Mahan's smartphone-based test specifically detects and distinguishes between SARS-CoV-2 and influenza A/B from saliva. The only requirements to run the test are a smartphone, which includes an app developed by Mahan's team, LED lights, the master mix, a hot plate, and a cardboard box. Those materials — excluding the master mix — Mahan said, could eventually be eliminated for an all-in-one device when the test is commercialized. 

To perform the test, a user spits into a sterile cup and pipettes the saliva sample into a tube containing the optimized master mix. The tube is then placed onto the heat block and covered with the cardboard box, which has a small hole poked into it. The smartphone camera is placed over the hole to take photos of the mix, which will glow if any of the viruses are detected. The phone camera is used because it's better able to detect the fluorescence and the box is used to ensure there's no light interference, Mahan said.

As time passes, the mix amplifies the virus and glows, he said. The more virus that is present in the sample, the more the mix glows, which also allows the test to quantify the amount of virus, he said.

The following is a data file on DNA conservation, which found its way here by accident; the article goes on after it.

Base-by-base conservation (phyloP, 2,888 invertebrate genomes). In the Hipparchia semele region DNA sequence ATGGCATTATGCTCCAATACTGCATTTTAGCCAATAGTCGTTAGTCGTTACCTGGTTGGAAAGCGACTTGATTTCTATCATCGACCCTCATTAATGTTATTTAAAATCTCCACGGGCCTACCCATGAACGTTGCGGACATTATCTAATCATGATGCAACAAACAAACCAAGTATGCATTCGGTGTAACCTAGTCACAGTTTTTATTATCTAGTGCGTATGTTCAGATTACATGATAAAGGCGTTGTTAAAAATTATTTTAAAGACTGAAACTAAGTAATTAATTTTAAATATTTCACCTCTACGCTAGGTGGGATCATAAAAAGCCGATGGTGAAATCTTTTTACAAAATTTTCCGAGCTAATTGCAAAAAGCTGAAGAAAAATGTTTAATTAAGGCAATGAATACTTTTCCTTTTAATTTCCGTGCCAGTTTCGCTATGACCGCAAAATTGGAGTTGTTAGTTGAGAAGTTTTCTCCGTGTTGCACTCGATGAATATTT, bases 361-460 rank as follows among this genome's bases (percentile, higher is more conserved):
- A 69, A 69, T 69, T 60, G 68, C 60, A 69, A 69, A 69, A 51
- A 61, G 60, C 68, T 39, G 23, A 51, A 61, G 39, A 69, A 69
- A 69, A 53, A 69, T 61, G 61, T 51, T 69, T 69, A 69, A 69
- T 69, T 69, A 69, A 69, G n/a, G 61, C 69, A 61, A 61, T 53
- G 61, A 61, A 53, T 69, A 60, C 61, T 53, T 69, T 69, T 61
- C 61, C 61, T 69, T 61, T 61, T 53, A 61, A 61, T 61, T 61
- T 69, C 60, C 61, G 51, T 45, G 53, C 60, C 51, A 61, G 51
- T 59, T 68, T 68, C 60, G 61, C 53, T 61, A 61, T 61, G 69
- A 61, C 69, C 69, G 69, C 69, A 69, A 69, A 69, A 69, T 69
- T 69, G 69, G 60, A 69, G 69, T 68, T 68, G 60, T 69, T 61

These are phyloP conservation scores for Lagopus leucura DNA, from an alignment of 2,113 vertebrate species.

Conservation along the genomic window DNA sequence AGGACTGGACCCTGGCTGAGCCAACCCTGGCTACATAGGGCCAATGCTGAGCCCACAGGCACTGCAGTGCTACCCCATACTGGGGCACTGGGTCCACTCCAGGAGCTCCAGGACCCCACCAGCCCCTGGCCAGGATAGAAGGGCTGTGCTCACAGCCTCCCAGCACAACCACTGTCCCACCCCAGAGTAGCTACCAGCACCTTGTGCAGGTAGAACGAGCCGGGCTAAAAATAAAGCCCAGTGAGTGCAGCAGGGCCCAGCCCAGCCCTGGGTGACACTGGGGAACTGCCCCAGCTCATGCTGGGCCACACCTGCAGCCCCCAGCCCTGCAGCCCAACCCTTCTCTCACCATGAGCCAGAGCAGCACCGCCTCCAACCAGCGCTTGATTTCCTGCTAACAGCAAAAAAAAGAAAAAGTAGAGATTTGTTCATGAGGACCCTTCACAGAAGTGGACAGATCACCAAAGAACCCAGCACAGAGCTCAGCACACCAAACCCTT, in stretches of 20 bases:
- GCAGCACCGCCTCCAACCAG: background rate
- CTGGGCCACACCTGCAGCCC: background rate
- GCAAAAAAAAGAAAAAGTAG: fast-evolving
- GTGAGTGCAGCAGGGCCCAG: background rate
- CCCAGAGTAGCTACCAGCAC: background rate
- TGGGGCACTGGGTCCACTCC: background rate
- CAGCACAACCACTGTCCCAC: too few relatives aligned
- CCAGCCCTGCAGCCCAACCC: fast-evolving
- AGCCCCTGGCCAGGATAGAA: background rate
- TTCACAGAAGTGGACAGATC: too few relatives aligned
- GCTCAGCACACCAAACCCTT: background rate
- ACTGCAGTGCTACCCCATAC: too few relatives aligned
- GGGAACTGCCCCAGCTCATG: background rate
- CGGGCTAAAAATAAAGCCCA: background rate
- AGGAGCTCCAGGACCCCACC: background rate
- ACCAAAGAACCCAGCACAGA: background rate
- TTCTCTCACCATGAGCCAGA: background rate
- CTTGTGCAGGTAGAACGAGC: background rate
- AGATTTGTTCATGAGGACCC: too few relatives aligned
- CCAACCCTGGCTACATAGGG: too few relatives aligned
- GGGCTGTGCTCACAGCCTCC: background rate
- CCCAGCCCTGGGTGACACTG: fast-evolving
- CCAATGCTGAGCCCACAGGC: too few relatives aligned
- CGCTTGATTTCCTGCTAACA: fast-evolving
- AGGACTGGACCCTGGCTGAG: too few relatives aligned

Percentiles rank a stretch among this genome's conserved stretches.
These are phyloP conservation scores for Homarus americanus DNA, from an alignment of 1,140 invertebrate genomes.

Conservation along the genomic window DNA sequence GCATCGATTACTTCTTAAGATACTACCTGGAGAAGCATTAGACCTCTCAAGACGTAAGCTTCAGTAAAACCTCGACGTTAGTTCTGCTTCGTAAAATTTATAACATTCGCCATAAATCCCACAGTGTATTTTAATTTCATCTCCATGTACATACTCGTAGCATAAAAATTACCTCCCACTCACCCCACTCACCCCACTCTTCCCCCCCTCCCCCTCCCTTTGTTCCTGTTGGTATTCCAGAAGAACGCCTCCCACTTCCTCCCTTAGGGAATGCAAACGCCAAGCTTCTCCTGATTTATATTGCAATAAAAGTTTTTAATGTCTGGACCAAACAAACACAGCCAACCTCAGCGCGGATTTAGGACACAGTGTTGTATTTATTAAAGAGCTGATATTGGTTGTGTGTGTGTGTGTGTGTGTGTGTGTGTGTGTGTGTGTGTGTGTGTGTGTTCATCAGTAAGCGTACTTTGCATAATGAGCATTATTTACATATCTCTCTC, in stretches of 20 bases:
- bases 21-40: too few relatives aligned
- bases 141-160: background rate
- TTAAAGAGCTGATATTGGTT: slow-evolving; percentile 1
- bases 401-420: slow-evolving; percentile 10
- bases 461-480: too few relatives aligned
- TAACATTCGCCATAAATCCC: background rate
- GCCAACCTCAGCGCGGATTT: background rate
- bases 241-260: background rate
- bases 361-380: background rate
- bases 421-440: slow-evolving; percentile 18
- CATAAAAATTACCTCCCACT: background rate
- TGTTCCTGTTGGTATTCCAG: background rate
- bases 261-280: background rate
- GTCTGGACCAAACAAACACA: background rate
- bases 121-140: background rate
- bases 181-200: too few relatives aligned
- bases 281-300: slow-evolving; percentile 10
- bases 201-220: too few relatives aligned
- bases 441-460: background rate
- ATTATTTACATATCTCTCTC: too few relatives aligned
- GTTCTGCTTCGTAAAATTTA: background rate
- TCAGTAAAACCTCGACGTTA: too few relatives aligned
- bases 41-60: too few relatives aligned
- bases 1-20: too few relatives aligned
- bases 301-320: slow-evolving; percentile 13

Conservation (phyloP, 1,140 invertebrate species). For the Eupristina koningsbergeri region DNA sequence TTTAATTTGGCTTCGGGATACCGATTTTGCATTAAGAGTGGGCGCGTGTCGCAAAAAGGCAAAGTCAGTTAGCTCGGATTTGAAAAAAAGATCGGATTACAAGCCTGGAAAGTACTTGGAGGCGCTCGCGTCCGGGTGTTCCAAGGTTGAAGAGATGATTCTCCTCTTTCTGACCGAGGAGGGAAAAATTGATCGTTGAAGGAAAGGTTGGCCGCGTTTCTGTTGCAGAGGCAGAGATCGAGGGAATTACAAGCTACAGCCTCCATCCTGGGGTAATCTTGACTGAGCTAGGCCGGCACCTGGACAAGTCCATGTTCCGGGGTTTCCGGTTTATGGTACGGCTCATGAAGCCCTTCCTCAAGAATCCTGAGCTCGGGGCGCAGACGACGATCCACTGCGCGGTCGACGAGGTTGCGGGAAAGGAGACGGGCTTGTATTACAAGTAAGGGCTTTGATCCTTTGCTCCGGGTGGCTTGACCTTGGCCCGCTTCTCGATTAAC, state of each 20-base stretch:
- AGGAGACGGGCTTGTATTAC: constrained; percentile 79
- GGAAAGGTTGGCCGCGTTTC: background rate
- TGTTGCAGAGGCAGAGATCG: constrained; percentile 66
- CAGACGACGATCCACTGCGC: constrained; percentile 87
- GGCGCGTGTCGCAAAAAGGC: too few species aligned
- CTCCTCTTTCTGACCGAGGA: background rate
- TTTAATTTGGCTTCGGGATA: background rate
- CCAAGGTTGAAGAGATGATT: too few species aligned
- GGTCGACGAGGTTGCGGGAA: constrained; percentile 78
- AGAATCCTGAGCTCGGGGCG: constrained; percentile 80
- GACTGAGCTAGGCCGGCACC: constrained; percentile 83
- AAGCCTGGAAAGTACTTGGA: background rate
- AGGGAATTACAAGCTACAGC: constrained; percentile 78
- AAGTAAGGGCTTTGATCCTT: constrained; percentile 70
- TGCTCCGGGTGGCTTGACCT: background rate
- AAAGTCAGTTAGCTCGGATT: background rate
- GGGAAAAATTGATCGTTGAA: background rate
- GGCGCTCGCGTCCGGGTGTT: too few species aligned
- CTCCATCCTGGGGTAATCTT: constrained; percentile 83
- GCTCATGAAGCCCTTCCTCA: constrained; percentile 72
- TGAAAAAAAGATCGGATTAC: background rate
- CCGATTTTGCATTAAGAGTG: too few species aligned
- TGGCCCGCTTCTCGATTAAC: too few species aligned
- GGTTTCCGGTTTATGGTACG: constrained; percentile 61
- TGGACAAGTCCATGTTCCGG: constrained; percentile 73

Once the sample has been placed into the tube and covered with the box, Mahan said the phone app developed by his team does all the work — a user doesn't have to manually take the photos but can just put the camera on the box and press a button. The app will then take a photo every 10 seconds to measure the change in the fluorescence, he said.

The app analyzes the photos taken by the camera, measuring the glow rate and returns a positive or negative result — a positive result can be returned within 15 minutes, with 25 minutes as the cutoff to receiving a result. The time to result can also depend on the saliva sample and whether it's been degraded by food or drink, he added. 

Mahan's team tested the assay with five different variants and found it was able to detect all of them, he noted. While it hasn't been tested with Omicron and there are currently no plans to do so, the researchers used a bioinformatics tool to predict the likelihood of the test detecting Omicron and found that it was "highly likely," he said. When developing the test, Mahan said the team stayed away from using the spike protein, since they knew it was "highly mutable." And if a variant arises that the test can't detect, only the primer would need to be changed, which wouldn't be hard, he added.